Note: Paradise Bay has been sold and is now Salito’s Crab House
1200 Bridgeway, Sausalito CA 94965 (See Map Below)
Neighborhood: Caledonia St. (New Town). Website is here. Use these links to see menus for lunch and dinner, as well as small plates and salads. Wine list is here. Chef bio is here. Open for lunch and dinner. Free parking in lot.
|Paradise Nay has been sold and renamed Salito’s Crab House.|
Note: You may have noticed a fresh coat of paint on Paradise Bay’s (beautiful) exterior. It turns out the restaurant has been bought by Jerry Dal Bozzo, Dante Serafina and Andrea Froncillo, who are partners in several other successful restaurants (Boboquivari’s, Calzone’s, Crab House, Franciscan Crab Restaurant, The Dead Fish, Stinking Rose). They will be changing the name of the place to Salito’s Crab House, where they will feature (big surprise) crab and prime rib. The exterior name is still Paradise Bay for now, but the menu has already changed to the Salito’s version. Andrea Froncillo will serve as executive chef. We’ll report more as we learn it.
Fast Forward SummaryTM: Located just a few blocks north of downtown Sausalito, Paradise Bay serves American food with an emphasis on organic meats and fish. The back deck has a beautifukl view of the marina and, beyond it, the Bay. Paradise Bay has a dedicated base of local fans who come for their Happy Hour. The staff here are warm and welcoming. Lots of free parking.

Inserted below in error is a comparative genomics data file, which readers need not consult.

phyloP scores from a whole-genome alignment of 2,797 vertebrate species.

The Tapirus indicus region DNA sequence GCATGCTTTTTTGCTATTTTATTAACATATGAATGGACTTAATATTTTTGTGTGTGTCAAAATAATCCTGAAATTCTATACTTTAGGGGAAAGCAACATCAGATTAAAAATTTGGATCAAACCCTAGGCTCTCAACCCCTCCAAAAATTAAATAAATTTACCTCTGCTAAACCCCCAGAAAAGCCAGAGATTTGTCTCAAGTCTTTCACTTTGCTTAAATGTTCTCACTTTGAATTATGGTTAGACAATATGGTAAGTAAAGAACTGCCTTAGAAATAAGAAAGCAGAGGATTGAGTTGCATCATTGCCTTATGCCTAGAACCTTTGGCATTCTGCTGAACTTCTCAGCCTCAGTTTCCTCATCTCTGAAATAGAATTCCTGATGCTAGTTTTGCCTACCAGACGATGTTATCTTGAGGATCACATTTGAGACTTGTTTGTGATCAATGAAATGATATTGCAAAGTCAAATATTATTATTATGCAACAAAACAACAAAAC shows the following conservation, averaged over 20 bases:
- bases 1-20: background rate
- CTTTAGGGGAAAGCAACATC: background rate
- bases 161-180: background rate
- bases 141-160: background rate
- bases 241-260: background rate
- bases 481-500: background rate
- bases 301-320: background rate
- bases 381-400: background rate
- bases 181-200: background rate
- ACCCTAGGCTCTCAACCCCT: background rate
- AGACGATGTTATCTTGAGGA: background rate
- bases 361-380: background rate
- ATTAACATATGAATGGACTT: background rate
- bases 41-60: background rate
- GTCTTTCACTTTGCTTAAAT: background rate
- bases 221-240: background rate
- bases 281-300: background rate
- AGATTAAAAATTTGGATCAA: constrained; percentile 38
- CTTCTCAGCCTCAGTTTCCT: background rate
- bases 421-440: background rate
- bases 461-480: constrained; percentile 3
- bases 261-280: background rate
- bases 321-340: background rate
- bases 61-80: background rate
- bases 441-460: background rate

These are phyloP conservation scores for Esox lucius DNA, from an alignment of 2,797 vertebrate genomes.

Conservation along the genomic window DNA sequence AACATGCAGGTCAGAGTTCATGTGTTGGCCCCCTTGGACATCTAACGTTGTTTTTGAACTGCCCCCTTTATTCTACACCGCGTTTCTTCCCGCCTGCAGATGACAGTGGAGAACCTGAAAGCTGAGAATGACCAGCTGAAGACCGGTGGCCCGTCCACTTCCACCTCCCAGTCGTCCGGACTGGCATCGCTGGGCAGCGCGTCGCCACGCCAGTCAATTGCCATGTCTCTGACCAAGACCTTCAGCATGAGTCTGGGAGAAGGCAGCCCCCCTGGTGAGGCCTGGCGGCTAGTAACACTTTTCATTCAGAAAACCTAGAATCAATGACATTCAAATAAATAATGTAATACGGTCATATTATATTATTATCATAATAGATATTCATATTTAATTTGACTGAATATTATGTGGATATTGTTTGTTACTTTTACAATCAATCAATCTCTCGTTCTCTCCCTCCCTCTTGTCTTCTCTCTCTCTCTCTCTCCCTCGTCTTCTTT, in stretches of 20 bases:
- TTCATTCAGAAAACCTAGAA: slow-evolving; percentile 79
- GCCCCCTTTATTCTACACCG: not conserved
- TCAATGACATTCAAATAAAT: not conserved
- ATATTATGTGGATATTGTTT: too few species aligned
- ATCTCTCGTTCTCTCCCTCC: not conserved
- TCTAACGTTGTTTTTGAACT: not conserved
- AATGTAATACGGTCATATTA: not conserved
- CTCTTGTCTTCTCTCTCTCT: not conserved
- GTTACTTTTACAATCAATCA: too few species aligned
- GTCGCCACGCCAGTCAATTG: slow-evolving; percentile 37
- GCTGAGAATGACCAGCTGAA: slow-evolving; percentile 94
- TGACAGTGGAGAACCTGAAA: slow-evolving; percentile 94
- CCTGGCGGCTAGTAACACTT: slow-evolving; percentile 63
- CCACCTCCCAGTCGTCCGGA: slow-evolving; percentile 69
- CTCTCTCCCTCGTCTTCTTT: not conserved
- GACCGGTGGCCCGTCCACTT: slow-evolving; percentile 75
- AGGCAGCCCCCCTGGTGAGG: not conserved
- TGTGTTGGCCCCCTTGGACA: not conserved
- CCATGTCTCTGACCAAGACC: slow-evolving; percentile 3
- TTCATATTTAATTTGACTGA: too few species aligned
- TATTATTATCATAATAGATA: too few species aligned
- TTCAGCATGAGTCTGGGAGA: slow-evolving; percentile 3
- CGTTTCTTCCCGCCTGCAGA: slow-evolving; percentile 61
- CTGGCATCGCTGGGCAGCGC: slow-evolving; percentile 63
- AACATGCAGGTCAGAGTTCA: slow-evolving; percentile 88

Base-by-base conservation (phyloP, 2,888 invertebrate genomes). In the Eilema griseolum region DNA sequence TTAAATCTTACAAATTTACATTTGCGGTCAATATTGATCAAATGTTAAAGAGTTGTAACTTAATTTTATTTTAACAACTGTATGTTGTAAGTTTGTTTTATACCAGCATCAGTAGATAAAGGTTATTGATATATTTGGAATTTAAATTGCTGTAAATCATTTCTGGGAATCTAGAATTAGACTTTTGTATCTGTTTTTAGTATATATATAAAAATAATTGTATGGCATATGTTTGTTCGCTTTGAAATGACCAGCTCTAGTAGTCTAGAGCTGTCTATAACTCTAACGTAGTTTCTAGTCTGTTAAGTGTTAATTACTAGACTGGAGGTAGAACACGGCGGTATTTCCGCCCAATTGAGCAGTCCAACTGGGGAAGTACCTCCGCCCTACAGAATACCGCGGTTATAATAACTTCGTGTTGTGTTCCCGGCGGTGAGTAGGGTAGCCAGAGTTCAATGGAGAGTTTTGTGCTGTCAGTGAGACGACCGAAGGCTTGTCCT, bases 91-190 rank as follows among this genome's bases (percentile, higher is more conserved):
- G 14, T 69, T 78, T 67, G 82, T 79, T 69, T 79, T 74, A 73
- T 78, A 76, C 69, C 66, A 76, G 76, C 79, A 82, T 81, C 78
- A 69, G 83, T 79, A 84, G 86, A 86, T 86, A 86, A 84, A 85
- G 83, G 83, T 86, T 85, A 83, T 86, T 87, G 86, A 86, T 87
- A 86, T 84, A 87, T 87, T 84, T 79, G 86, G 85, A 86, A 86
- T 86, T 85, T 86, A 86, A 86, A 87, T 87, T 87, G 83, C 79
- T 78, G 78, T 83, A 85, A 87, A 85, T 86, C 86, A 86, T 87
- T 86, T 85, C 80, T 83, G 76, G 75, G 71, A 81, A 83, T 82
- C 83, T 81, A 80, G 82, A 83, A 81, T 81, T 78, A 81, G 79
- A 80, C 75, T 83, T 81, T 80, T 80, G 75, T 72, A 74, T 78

Paradise Bay: The Details
Lots of changes going on here, and we definitely think it’s worth gkiving the new menu a try. The deck in back is large and a great spot to enjoy a nice Bay view. Half the dining room can be opened up with sliding glass windows/doors, so on a warm summer day you’re really eating in fresh air, either inside or outside.
This location is an historic site. In the 1970’s it was called Zack’s by the Bay, and in addition to being a restaurant it was arguably the most active club scene north of San Francisco. A lot of the locals from all over the North Bay have stories about this place and how certain youthful rituals and rites of passage were lived out here. Or in the parking lot. Or just up the street in the park. Or…
In the late 1980’s and 1990’s it was Margaritaville, a nice but unremarkable California-ized Mexican food place. It was reshaped into Paradise Bay in a Tommy-Bahama-style makeover a few years ago, and the architect did a fabulous job on the exterior and retained the great openness to the Bay.